3 Things To Do When You Can't Stop
Your Anger After Your Partner's Affair
By Susie and Otto Collins
Celia knows that she should be over her anger about her
Alex's affair by now. She made her decision to take him back
give their marriage a second try.
Every single day she tells
that it's long past the time for her to get over her fury
But she hasn't yet.
When she gets angry, she counts to 10. She reminds herself
of all of
the reasons why she still loves Alex. She tries to steer her
happier times they've shared. She thinks about the great
they've created together.
None of this really works. None of these techniques, and
she's tried, seem to diminish that fact that she's still
outraged that Alex deceived her and betrayed her trust in
Despite her best efforts to contain her anger,
often resentful, cold and withdrawn when she's alone with
Sometimes, when she can't take the build up any longer, she
have it with yelling and shouting.
Because Alex still feels guilt about his affair, he tends to
sit there and let her call him names and scream at him.
them is happy, yet neither of them wants to end their
both hope that they can move past this one day.
If your partner cheated, you may be in a similar situation.
chosen to stay in your love relationship or marriage and you
move past the infidelity and repair the damage to your
As desperately as you might want to save your marriage and
move closer to your partner again, your anger is still
Celia, you may try different strategies to calm down, let go
rage and forgive your mate... but this seems impossible to do
We're here to reassure you that it's not impossible to
anger and rebuild trust after infidelity. Here are 3 things
do that will help...
#1: Give yourself permission to be angry.
If your mind is made up that you don't want to lose your
your relationship, your impulse might be to shove down any
feelings you have.
It might even seem, to you, that you've
only "focus on the positives" in order to heal the pain and
There is certainly great benefit that can come from focusing
the positives in any difficult situation. However, when
feeling angry but pretending that you're not, this is NOT
positive. It's also NOT going to help you or your
It's important for you to give yourself permission to be
that's what you feel. Know that the more willing you are to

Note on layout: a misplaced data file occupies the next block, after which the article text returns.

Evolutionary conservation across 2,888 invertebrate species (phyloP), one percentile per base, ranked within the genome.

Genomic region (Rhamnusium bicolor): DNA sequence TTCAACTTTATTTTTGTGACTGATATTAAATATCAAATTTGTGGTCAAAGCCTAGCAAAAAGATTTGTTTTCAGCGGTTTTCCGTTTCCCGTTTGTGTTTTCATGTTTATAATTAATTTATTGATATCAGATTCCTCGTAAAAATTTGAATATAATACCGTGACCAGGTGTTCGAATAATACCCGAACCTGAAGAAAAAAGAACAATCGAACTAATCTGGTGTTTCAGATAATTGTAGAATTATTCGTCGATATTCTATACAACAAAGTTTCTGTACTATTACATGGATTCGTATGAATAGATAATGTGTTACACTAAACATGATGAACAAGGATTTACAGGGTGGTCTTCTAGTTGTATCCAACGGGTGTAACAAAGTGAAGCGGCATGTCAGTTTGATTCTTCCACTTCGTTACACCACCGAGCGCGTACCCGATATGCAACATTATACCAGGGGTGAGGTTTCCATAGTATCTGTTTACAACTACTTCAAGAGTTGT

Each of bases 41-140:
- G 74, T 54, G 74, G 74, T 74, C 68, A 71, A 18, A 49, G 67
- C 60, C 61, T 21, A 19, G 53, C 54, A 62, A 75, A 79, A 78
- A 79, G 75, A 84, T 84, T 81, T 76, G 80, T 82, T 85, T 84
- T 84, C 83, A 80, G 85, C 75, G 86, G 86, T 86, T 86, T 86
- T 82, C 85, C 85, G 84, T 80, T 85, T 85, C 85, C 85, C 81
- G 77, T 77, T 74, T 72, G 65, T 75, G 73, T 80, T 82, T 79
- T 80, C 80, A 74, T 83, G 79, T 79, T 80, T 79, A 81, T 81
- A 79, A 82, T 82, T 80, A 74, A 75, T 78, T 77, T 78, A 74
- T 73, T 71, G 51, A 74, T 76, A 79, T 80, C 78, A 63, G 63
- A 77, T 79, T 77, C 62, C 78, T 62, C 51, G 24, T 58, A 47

yourself to be authentic and genuine-- even when it's uncomfortable
and possibly contentious-- the easier it will be for your
release and for you and your partner to rebuild trust.
If you've been taught that it's not okay for you to be
acknowledge those ingrained beliefs.
Perhaps you grew up in
where the adults argued and fought one another. Or, maybe
brought up in an environment where nobody was allowed to
In either extreme, the effects can be detrimental to your
and to the health of your relationship too.
Notice what your overall beliefs are about anger and
assumptions-- regarding your anger-- about what it will take
repair your relationship.
If you discover that denying,
pushing down your angry emotions is a habit for you, be
Challenge yourself to safely explore your anger. Know that
and moving through your anger is often the quickest and most
effective way to experience the ease, healing and ability to
that you desire.
#2: Be responsible with your anger.
When you give yourself permission to be angry, if that's how
feel, this doesn't mean that it's helpful to let it all out
Yes, he or she is the one who cheated and this can appear to
main reason why you're so outraged. To heap angry words on
to call him or her names or to throw things is only going to
you two further apart.
Be responsible for your own emotions and be responsible
you say or do with them.
Being responsible for your own emotions might mean that you
acknowledge that these feelings may go beyond the affair.
be a huge part of why you feel the way that you feel, but
there are some other things about your life and your
that you feel frustrated and upset about.
Maybe some of these things that anger you are habits that
or are a result of actions you've taken.
Being responsible about what you say or do with your
just as important. It might feel satisfying-- in the
destroy some object that is special to your partner or to
him or her in a cruel (and possibly inaccurate) way.
The question to ask yourself is this...
Will this expression of my anger benefit or cause further
harm to my
relationship? If you can provide an honest answer to this
you will know which impulses to act on and which to let out
different, non-harming, ways.
#3: Make short- and long-term decisions that will serve you.
The key to anger of any kind is to check in with yourself
and make a
conscious choice before you say or do anything from anger.
Again, it's so important for you to allow your anger. But,
just as important for you to make a very deliberate decision
what is the most effective and healing way to express that
Make short- and long-term decisions about what you will do
anger that serve your goals.
If one of your goals is to
rebuild trust in your
example, it's possible that working individually with a
coach might help you find ways to process and express your
professional can teach you useful techniques.
One technique that's often suggested is to take deep breath
to 10 when you're angry.
As cliché as this may sound, it can
be very powerful. Taking a deep breath in the heat of an
can give you space and clarity and encourage you not to say
something you'll later regret, but it's not the end of the
Regularly giving yourself the opportunity to really be with
anger and to get to know it-- on many different levels-- can
freeing. Instead of pushing it away, move closer to your
let yourself get to know it.
This knowing can be your key to making choices that will
now and in the future too.